Willem de Kooning, ‘Untitled #8’, Christie's

Willem de Kooning (1904-1997)

Untitled #8

incised with initials and number 'W de K. 3/6' (on the underside)

bronze with brown patina

8 1/2 x 6 1/2 x 3 in.(21.6 x 16.5 x 5 cm.)

Executed in 1969. This work is number three from an edition of six.

Signature: incised with initials and number 'W de K. 3/6' (on the underside)

Baltimore Museum of Art, Willem de Kooning: Paintings, Sculpture and Works on Paper, August-September 1972.

New York, Sidney Janis Gallery, An Exhibition by de Kooning Introducing His Sculpture and New Paintings, October-November 1972, n.p., no. 37 (another cast exhibited).

Minneapolis, Walker Art Center; Ottawa, National Gallery of Canada; Washington, D.C., The Phillips Collection; Buffalo, Albright-Knox Art Gallery; Houston, The Museum of Fine Arts; St. Louis, Washington University Gallery of Art, de Kooning: Drawings/Sculpture, March 1974-June 1975, n.p., no. 134 (another cast exhibited).

Amsterdam, Stedelijk Museum, Willem de Kooning: Beelden en Lithos; Wilhelm-Lehmbruck-Museum der Stadt Duisburg, de Kooning: Plastik - Grafik; Gevena, Cabinet des Estampes, Musée d'art et d'histoire, Willem de Kooning: Sculptures, Lithographies, Peintures; Grenoble, Musée de Peinture et de Sculpture, Willem de Kooning: Sculptures, Peintures, March 1976-September 1977 (another cast exhibited).

Edinburgh, Fruit Market Gallery; London, Serpentine Gallery, The Sculptures of de Kooning with Related Paintings, Drawings & Lithographs, October 1977-January 1978, n.p., no. 8 (another cast exhibited).

Pittsburgh, Museum of Art, Carnegie Institute, Willem de Kooning/Pittsburgh International Series, October-January 1980.

New York, Xavier Fourcade, Inc., Willem de Kooning: The Complete Sculpture, May-June 1983.

Cologne, Josef-Haubrich-Kunsthalle, Willem de Kooning: Skulpturen, September-October 1983, pp. 48-49 and 122, no. 8 (illustrated, another cast exhibited).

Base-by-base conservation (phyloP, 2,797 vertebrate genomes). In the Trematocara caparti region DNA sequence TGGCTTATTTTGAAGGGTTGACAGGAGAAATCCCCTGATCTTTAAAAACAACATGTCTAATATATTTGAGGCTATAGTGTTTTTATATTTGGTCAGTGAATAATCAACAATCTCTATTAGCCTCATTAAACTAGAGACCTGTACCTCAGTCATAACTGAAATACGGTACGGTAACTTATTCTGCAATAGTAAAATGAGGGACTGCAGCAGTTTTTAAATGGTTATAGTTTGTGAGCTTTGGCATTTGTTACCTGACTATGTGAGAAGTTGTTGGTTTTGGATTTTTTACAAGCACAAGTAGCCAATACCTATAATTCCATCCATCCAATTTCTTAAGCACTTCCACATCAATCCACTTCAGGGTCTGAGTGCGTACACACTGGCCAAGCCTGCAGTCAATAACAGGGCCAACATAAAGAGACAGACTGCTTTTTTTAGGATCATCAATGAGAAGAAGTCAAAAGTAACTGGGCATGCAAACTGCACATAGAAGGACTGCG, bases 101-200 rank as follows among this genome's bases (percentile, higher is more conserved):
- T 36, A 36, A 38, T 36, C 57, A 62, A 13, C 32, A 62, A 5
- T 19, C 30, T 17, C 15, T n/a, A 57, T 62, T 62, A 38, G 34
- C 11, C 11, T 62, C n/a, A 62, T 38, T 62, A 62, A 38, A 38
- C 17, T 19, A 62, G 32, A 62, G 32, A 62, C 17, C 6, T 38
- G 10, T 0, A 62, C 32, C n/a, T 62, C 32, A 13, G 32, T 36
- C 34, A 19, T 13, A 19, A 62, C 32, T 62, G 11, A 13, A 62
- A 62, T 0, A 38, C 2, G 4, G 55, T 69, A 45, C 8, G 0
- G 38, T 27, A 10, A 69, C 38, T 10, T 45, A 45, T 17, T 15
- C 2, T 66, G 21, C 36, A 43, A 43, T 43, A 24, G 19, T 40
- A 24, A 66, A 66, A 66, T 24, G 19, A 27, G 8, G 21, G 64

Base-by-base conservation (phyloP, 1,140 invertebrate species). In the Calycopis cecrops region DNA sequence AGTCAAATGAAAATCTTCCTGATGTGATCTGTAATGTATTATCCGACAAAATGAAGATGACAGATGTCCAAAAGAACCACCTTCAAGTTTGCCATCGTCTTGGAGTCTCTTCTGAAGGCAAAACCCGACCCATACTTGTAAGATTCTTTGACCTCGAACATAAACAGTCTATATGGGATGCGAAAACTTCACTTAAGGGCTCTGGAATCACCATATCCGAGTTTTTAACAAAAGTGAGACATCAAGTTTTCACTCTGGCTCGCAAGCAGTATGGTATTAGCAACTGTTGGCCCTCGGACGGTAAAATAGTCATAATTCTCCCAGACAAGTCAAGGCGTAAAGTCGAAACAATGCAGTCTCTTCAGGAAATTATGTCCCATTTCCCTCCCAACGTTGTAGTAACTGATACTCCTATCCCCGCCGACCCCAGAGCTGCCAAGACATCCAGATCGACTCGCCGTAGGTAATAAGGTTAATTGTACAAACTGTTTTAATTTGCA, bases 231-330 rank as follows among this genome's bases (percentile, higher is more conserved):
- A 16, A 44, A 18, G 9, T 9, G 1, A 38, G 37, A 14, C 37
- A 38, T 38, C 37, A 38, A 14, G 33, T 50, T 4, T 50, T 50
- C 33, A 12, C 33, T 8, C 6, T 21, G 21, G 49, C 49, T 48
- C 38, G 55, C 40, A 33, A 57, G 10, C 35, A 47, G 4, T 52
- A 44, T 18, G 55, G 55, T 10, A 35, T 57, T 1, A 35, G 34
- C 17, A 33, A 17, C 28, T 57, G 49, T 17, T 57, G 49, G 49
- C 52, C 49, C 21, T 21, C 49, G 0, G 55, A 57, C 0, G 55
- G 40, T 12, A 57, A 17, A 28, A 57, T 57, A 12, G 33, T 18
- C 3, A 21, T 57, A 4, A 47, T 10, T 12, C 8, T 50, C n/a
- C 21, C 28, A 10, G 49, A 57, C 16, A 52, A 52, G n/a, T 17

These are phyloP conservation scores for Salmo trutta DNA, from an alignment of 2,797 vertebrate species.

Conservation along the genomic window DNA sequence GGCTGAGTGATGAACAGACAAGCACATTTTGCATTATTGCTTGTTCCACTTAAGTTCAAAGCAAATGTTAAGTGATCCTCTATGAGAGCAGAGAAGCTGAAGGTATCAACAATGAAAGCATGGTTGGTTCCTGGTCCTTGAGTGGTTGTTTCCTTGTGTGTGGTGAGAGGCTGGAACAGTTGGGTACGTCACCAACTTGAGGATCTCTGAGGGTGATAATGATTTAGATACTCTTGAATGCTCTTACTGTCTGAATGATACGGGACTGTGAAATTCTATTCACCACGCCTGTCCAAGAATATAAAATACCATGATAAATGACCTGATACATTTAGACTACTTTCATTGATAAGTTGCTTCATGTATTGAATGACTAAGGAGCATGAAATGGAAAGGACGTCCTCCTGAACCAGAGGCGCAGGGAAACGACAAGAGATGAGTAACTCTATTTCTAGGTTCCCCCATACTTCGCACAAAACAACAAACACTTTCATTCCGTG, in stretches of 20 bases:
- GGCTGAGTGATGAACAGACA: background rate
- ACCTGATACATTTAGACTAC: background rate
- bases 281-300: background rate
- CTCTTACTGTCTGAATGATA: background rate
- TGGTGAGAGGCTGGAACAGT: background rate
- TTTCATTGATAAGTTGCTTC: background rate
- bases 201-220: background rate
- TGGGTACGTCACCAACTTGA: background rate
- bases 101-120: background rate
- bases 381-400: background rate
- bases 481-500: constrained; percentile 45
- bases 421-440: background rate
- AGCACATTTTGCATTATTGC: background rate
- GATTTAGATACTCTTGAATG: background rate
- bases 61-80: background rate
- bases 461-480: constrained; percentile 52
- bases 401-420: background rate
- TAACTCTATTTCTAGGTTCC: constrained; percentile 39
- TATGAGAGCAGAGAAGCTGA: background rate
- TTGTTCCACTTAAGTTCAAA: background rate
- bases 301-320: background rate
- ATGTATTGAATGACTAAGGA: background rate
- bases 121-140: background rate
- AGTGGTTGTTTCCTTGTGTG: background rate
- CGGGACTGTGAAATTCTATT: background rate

New York, Whitney Museum of American Art; Akademie der Künste, Berlin; Paris, Musee National d'Art Moderne, Centre de Georges Pomidou, Willem de Kooning: Drawings, Paintings, Sculpture, December 1983-September 1984, p. 251, no. 264 (illustrated, another cast exhibited).

Goslar, Das Mönchehaus Museum, Exhibition on the occasion of the presentation of the Kaiserring to Willem de Kooning, September-October, 1984.

New York, Matthew Marks Gallery, Willem de Kooning Sculpture, May-June 1996, p. 53, no. 8 (illustrated, another cast exhibited).

New York, Matthew Marks Gallery and Mitchell-Innes & Nash, Willem de Kooning: Drawings and Sculpture, October-December 1998, p. 117, pl. 51 (illustrated, another cast exhibited).

J. Cowart, De Kooning, 1969-78, Cedar Falls,1978, p. 13, fig. 2, (another cast illustrated).

K. Kipling "A Taste for Contemporary," Gulf Shore Life Naples, October 2005, n.p. (another cast illustrated in color),

J. Elderfield, De Kooning: A Retrospective, 2011, New York, Museum of Modern Art, exh. cat, p. 407, no. 155 (another cast illustrated in color).

Estate of the artist, New York

Private collection, New York

Anon. sale; Christie's New York, 12 May 2010, lot 240

Acquired from the above by the present owner

About Willem de Kooning

A first-generation Abstract Expressionist, Willem de Kooning is one of the most important artists of the 20th century. In 1950s New York, when painters like Jackson Pollock and Franz Kline were moving away from representational imagery toward pure abstraction, de Kooning maintained a commitment to the figurative tradition, developing a signature style that fused vivid color and aggressive paint handling with deconstructed images of the female form—a then-controversial body of works that has become known as his “Women” paintings. “Flesh was the reason oil paint was invented,” he famously said. Influenced by Arshile Gorky and Pablo Picasso, de Kooning was often thought to have blended Cubism, Expressionism, and Surrealism in his signature style, paving the way for generations of gestural figurative painters like Cecily Brown. Following his “Women” series, de Kooning pursued non-objective lyrical abstraction until his death in 1997.

Dutch, American, 1904-1997, Rotterdam, Netherlands, based in New York and East Hampton, New York